Archive for July, 2013

Black Tot Day – Drunken Sailor

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Black Tot Day (July 31, 1970) is the name given to the last day on which the Royal Navy issued sailors with a daily rum ration (the daily tot).

In the 17th century the daily drink ration for English sailors was a gallon of beer. Due to the difficulty in storing the large quantities of liquid that this required in 1655 a half pint of rum was made equivalent and became preferred to beer. Over time drunkenness on board naval vessels increasingly became a problem and the ration was formalised in naval regulations by Admiral Edward Vernon in 1740 and ordered to be mixed with water in a 4:1 water to rum ratio and split into two servings per day.[1]

In the 19th century there was a change in the attitude towards alcohol due to continued discipline problem in the navy and in 1824 the size of the tot was halved to a quarter pint in an effort to improve the situation. In 1850 the Admiralty’s Grog Committee, convened to look into the issues surrounding the rum ration, recommended that it be eliminated completely. However rather than ending it the navy further halved it to an eighth of a pint per day, eliminating the evening serving of the ration. This led to the ending of the ration for officers in 1881 and warrant officers in 1918.

On December 17, 1969 the Admiralty Board issued a written answer to a question from the MP for Woolwich East, Christopher Mayhew saying “The Admiralty Board concludes that the rum issue is no longer compatible with the high standards of efficiency required now that the individual’s tasks in ships are concerned with complex, and often delicate, machinery and systems on the correct functioning of which people’s lives may depend”. This led to a debate in the House of Commons on the evening of January 28, 1970, now referred to as the ‘Great Rum Debate’, started by James Wellbeloved, MP for Erith and Crayford, who believed that the ration should not be removed. The debate lasted an hour and 15 minutes and closed at 10:29pm with a decision that the rum ration was no longer appropriate.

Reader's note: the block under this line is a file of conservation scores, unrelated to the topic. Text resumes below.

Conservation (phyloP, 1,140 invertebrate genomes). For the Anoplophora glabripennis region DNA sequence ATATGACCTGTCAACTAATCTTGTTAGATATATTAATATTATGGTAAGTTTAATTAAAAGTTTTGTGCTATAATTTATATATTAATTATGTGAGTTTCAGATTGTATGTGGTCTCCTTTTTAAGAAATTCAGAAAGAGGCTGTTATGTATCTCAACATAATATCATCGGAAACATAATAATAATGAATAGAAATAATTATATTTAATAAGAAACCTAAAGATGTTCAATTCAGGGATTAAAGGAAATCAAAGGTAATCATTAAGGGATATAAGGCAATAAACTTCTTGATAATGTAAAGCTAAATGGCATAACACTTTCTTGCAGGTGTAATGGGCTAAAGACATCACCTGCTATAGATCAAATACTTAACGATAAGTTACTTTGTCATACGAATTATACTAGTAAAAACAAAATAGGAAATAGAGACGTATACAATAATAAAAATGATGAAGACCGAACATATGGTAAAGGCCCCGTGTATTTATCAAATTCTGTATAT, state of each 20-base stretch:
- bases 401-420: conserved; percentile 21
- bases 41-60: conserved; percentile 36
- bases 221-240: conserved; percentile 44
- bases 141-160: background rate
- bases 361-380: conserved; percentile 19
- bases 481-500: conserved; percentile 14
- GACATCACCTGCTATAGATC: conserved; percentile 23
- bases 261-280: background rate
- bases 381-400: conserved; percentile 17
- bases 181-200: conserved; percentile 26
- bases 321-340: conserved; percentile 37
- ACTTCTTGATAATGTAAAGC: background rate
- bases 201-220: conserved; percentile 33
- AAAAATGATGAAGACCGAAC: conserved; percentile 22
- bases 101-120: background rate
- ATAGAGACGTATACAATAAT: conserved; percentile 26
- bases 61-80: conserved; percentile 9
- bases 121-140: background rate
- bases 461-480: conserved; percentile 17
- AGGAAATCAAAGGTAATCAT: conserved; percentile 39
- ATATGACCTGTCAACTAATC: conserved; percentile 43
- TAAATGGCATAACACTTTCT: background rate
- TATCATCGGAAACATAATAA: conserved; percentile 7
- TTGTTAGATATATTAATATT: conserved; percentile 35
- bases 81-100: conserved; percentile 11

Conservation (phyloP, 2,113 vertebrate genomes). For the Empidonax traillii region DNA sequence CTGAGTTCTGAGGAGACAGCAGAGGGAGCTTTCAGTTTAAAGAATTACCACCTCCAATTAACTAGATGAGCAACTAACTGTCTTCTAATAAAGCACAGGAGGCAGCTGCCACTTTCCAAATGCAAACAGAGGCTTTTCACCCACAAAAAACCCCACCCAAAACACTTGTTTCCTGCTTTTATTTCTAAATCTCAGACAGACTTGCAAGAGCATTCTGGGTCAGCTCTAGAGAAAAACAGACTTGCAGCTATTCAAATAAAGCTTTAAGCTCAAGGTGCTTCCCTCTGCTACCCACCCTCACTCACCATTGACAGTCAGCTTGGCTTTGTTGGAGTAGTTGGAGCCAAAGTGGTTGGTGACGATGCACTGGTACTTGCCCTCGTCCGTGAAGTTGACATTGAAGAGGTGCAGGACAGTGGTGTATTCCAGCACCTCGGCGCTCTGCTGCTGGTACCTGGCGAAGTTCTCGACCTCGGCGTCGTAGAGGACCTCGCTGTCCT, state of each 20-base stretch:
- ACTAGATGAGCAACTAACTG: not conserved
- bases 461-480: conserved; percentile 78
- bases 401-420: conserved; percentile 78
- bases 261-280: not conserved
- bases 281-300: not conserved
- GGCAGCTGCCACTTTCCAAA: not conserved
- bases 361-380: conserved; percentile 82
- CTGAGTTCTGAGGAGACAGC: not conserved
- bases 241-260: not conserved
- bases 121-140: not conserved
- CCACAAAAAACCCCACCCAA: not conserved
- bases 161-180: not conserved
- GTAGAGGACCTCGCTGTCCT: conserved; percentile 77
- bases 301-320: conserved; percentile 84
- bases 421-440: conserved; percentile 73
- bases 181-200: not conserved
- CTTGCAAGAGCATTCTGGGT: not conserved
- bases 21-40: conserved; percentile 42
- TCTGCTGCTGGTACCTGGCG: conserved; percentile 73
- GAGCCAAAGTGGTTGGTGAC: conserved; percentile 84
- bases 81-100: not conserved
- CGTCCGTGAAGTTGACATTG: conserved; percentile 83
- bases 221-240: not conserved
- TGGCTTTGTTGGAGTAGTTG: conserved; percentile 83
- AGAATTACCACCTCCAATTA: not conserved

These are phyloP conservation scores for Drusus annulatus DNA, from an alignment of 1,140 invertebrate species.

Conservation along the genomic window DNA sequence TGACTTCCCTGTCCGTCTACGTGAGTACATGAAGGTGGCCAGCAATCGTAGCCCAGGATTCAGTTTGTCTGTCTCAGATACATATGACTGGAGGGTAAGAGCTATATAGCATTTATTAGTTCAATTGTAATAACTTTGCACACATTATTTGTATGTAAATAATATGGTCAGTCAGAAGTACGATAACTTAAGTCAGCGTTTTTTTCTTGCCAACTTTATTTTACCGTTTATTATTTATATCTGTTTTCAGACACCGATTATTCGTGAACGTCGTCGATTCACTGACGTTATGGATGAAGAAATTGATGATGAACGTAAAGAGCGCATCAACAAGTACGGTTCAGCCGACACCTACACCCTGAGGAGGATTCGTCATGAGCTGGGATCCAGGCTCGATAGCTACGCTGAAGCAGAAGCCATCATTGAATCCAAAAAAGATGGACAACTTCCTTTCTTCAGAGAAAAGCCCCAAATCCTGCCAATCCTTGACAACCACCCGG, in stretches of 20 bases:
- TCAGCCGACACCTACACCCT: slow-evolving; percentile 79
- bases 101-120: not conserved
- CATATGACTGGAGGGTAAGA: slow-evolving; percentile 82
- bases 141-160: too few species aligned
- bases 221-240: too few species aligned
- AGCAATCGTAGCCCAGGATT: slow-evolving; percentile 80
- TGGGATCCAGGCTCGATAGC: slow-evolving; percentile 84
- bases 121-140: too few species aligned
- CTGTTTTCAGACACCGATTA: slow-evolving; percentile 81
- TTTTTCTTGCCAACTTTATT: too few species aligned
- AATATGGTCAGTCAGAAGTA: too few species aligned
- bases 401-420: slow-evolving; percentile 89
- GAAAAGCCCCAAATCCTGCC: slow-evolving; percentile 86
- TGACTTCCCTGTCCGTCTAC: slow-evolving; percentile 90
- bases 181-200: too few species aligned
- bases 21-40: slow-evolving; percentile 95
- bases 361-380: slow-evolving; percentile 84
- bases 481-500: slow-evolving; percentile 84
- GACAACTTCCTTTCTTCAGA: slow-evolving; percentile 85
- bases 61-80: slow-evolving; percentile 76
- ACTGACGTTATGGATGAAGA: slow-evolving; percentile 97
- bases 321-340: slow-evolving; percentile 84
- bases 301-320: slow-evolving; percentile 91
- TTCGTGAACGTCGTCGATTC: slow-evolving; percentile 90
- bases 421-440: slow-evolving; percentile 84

July 31, 1970 was the final day of the rum ration and it was poured as usual at 6 bells in the forenoon watch (11am) after the pipe of ‘up spirits’. Some sailors wore black armbands, tots were ‘buried at sea’ and in one navy training camp there was a mock funeral procession complete with black coffin and accompanying drummers and piper. The move was not popular with the ratings despite an extra can of beer being added to the daily rations in compensation.